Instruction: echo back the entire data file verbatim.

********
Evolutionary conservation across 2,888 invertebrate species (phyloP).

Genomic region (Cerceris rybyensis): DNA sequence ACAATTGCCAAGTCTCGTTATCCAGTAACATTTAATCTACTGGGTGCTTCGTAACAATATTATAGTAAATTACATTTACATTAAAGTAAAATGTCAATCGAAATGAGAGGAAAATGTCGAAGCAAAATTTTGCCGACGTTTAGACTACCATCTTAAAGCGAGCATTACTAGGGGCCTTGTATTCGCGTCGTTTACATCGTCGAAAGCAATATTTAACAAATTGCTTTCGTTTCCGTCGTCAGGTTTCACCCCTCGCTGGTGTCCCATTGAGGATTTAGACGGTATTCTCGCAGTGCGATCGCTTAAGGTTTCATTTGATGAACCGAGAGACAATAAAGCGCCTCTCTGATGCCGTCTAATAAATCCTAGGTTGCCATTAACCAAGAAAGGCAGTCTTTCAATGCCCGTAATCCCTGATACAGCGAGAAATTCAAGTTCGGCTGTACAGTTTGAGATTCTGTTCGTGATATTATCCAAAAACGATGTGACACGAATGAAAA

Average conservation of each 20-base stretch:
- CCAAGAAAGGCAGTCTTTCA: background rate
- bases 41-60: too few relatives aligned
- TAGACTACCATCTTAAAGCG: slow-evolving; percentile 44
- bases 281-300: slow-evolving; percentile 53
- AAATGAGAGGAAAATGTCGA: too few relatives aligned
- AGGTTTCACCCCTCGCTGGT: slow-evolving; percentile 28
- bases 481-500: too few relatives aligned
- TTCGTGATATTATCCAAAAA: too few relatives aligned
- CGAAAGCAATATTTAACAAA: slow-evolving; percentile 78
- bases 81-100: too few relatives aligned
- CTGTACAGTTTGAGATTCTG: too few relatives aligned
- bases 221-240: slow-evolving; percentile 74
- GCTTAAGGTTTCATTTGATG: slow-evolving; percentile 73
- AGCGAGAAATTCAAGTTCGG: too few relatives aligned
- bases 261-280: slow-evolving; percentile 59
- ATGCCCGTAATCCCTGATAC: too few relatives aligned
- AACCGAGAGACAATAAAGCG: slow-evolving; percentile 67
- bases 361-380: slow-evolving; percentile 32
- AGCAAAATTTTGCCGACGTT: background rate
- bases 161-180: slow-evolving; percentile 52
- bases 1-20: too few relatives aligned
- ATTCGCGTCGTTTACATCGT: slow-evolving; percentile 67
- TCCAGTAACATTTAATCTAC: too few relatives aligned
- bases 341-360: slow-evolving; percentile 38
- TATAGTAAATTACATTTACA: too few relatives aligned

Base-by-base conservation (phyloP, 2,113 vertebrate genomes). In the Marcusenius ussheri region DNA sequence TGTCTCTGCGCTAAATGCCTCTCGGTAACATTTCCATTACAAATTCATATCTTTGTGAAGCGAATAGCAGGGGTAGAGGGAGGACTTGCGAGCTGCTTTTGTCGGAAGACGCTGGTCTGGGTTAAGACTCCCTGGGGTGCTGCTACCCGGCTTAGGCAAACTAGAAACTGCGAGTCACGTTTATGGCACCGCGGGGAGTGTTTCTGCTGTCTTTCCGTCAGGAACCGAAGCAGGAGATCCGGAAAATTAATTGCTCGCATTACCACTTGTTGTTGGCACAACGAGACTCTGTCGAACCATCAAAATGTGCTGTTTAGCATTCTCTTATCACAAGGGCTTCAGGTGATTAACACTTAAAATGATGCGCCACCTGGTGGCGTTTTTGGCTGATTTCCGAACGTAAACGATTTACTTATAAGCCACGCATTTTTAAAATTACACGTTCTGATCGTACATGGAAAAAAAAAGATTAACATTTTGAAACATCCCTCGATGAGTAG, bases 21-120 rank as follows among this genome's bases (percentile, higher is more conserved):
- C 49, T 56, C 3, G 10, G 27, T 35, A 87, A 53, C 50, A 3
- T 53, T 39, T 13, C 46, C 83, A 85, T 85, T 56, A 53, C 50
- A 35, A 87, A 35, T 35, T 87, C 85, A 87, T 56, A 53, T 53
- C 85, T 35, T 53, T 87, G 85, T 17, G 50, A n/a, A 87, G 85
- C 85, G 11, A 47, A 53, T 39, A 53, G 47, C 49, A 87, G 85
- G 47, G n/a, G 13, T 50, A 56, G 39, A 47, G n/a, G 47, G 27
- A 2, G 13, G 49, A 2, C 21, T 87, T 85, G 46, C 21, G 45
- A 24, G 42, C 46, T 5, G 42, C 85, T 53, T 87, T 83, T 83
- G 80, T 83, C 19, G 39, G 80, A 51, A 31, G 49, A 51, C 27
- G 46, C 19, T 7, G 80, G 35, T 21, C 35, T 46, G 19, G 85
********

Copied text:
Evolutionary conservation across 2,888 invertebrate species (phyloP).

Genomic region (Cerceris rybyensis): DNA sequence ACAATTGCCAAGTCTCGTTATCCAGTAACATTTAATCTACTGGGTGCTTCGTAACAATATTATAGTAAATTACATTTACATTAAAGTAAAATGTCAATCGAAATGAGAGGAAAATGTCGAAGCAAAATTTTGCCGACGTTTAGACTACCATCTTAAAGCGAGCATTACTAGGGGCCTTGTATTCGCGTCGTTTACATCGTCGAAAGCAATATTTAACAAATTGCTTTCGTTTCCGTCGTCAGGTTTCACCCCTCGCTGGTGTCCCATTGAGGATTTAGACGGTATTCTCGCAGTGCGATCGCTTAAGGTTTCATTTGATGAACCGAGAGACAATAAAGCGCCTCTCTGATGCCGTCTAATAAATCCTAGGTTGCCATTAACCAAGAAAGGCAGTCTTTCAATGCCCGTAATCCCTGATACAGCGAGAAATTCAAGTTCGGCTGTACAGTTTGAGATTCTGTTCGTGATATTATCCAAAAACGATGTGACACGAATGAAAA

Average conservation of each 20-base stretch:
- CCAAGAAAGGCAGTCTTTCA: background rate
- bases 41-60: too few relatives aligned
- TAGACTACCATCTTAAAGCG: slow-evolving; percentile 44
- bases 281-300: slow-evolving; percentile 53
- AAATGAGAGGAAAATGTCGA: too few relatives aligned
- AGGTTTCACCCCTCGCTGGT: slow-evolving; percentile 28
- bases 481-500: too few relatives aligned
- TTCGTGATATTATCCAAAAA: too few relatives aligned
- CGAAAGCAATATTTAACAAA: slow-evolving; percentile 78
- bases 81-100: too few relatives aligned
- CTGTACAGTTTGAGATTCTG: too few relatives aligned
- bases 221-240: slow-evolving; percentile 74
- GCTTAAGGTTTCATTTGATG: slow-evolving; percentile 73
- AGCGAGAAATTCAAGTTCGG: too few relatives aligned
- bases 261-280: slow-evolving; percentile 59
- ATGCCCGTAATCCCTGATAC: too few relatives aligned
- AACCGAGAGACAATAAAGCG: slow-evolving; percentile 67
- bases 361-380: slow-evolving; percentile 32
- AGCAAAATTTTGCCGACGTT: background rate
- bases 161-180: slow-evolving; percentile 52
- bases 1-20: too few relatives aligned
- ATTCGCGTCGTTTACATCGT: slow-evolving; percentile 67
- TCCAGTAACATTTAATCTAC: too few relatives aligned
- bases 341-360: slow-evolving; percentile 38
- TATAGTAAATTACATTTACA: too few relatives aligned

Base-by-base conservation (phyloP, 2,113 vertebrate genomes). In the Marcusenius ussheri region DNA sequence TGTCTCTGCGCTAAATGCCTCTCGGTAACATTTCCATTACAAATTCATATCTTTGTGAAGCGAATAGCAGGGGTAGAGGGAGGACTTGCGAGCTGCTTTTGTCGGAAGACGCTGGTCTGGGTTAAGACTCCCTGGGGTGCTGCTACCCGGCTTAGGCAAACTAGAAACTGCGAGTCACGTTTATGGCACCGCGGGGAGTGTTTCTGCTGTCTTTCCGTCAGGAACCGAAGCAGGAGATCCGGAAAATTAATTGCTCGCATTACCACTTGTTGTTGGCACAACGAGACTCTGTCGAACCATCAAAATGTGCTGTTTAGCATTCTCTTATCACAAGGGCTTCAGGTGATTAACACTTAAAATGATGCGCCACCTGGTGGCGTTTTTGGCTGATTTCCGAACGTAAACGATTTACTTATAAGCCACGCATTTTTAAAATTACACGTTCTGATCGTACATGGAAAAAAAAAGATTAACATTTTGAAACATCCCTCGATGAGTAG, bases 21-120 rank as follows among this genome's bases (percentile, higher is more conserved):
- C 49, T 56, C 3, G 10, G 27, T 35, A 87, A 53, C 50, A 3
- T 53, T 39, T 13, C 46, C 83, A 85, T 85, T 56, A 53, C 50
- A 35, A 87, A 35, T 35, T 87, C 85, A 87, T 56, A 53, T 53
- C 85, T 35, T 53, T 87, G 85, T 17, G 50, A n/a, A 87, G 85
- C 85, G 11, A 47, A 53, T 39, A 53, G 47, C 49, A 87, G 85
- G 47, G n/a, G 13, T 50, A 56, G 39, A 47, G n/a, G 47, G 27
- A 2, G 13, G 49, A 2, C 21, T 87, T 85, G 46, C 21, G 45
- A 24, G 42, C 46, T 5, G 42, C 85, T 53, T 87, T 83, T 83
- G 80, T 83, C 19, G 39, G 80, A 51, A 31, G 49, A 51, C 27
- G 46, C 19, T 7, G 80, G 35, T 21, C 35, T 46, G 19, G 85